Just one more thing. This year, we were joined by 12 girls (and one very dedicated staff member) from Streetsquash, one of New York’s urban squash programs. Thanks go to New York Squash and Scott Wilson for covering the entry fees for the singles events – and to Scott again for stepping up for the doubles teams.These young women went on court again and again, against much more experienced opponents, and played with all the poise, determination and desire they possessed. Even when they were discouraged by the results or other circumstances, they tried to stay open and positive. They watched dozens of matches and saw how the best competitors dealt with unforced errors, questionable calls, difficult opponents, winning and losing; they learned and they tried to do the same. Point by point, game by game, we all saw them get a little wiser, a little more grounded, and a lot tougher to beat!But this is their most awesome achievement: they have inspired a high school teacher from Toronto to go home and create the first urban squash program in Canada.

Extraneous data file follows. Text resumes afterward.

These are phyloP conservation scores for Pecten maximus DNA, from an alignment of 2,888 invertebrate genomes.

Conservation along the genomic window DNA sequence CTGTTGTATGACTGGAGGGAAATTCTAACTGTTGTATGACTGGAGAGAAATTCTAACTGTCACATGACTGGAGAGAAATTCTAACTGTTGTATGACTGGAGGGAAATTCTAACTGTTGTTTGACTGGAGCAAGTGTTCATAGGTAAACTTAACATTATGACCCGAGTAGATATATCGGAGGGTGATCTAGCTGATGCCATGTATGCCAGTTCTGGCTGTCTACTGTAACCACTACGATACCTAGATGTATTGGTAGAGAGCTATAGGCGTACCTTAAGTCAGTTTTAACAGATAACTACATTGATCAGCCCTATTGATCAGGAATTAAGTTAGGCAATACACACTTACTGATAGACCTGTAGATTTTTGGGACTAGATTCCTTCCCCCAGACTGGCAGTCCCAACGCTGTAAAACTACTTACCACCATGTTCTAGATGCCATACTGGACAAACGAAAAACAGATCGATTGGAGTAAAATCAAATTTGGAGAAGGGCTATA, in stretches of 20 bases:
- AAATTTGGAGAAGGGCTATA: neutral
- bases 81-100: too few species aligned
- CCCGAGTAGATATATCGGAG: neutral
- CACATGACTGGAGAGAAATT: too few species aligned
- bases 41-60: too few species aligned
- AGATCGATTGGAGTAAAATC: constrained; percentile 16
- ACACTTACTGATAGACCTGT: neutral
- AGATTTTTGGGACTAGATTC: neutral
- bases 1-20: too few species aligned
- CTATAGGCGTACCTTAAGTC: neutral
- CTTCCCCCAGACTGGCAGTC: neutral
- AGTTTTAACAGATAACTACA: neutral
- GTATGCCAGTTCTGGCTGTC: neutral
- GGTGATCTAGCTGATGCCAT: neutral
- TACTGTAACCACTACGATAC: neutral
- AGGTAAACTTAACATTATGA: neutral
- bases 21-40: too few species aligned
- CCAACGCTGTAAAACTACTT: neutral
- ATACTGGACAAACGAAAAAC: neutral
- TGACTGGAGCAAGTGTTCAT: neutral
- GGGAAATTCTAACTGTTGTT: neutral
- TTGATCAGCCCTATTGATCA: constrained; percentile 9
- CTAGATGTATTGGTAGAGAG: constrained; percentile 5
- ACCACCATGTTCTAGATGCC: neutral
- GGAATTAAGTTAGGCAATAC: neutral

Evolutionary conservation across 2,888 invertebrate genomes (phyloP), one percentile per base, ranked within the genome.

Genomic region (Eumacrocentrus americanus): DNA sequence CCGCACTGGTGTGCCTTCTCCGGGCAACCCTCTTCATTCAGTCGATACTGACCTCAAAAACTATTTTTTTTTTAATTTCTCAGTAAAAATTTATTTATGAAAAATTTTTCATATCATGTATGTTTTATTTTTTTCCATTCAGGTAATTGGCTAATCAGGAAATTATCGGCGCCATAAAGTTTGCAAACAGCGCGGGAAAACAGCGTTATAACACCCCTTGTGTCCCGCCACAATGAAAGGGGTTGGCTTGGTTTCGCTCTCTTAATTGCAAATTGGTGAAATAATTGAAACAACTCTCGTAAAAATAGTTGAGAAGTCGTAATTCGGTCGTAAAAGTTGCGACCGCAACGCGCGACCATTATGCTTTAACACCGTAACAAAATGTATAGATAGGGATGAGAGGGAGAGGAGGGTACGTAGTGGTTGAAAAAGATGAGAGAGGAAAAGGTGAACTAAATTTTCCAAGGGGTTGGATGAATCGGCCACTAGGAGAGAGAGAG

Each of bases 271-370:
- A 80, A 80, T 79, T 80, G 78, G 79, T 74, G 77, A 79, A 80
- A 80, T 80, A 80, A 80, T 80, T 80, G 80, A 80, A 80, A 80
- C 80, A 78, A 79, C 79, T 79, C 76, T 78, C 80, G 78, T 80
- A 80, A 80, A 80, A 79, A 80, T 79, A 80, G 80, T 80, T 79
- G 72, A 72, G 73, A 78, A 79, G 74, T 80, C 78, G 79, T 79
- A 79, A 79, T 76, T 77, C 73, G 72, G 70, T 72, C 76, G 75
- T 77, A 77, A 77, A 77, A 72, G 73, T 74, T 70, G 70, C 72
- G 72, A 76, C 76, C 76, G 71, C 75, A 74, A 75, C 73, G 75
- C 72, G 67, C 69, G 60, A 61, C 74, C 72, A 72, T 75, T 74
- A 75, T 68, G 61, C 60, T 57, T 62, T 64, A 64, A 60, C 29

Hat off to those girls. I have never, in 20 years of coaching, had so many compliments from opponents and spectators about my players. They really are the ones I most want to see on court in five, ten and twenty years.

David Hughes

P.S. The range of ages is something I think should be celebrated and acknowledged by the tournament organizers in the future. That’s not really going to embarrass anyone, is it?

A Backhanded Compliment

Lefties are lucky. In singles they have the advantage that most of their opponents are used to playing most of their own shots on the backhand, which means a southpaw gets to play on their forehand. Power, reach, strength are in our favor on the smaller court, where the crucial movement to the back corners to retrieve a ball – and the stroke that is produced – must be a near perfect blend of speed, balance and technique. But I have a nascent theory about doubles.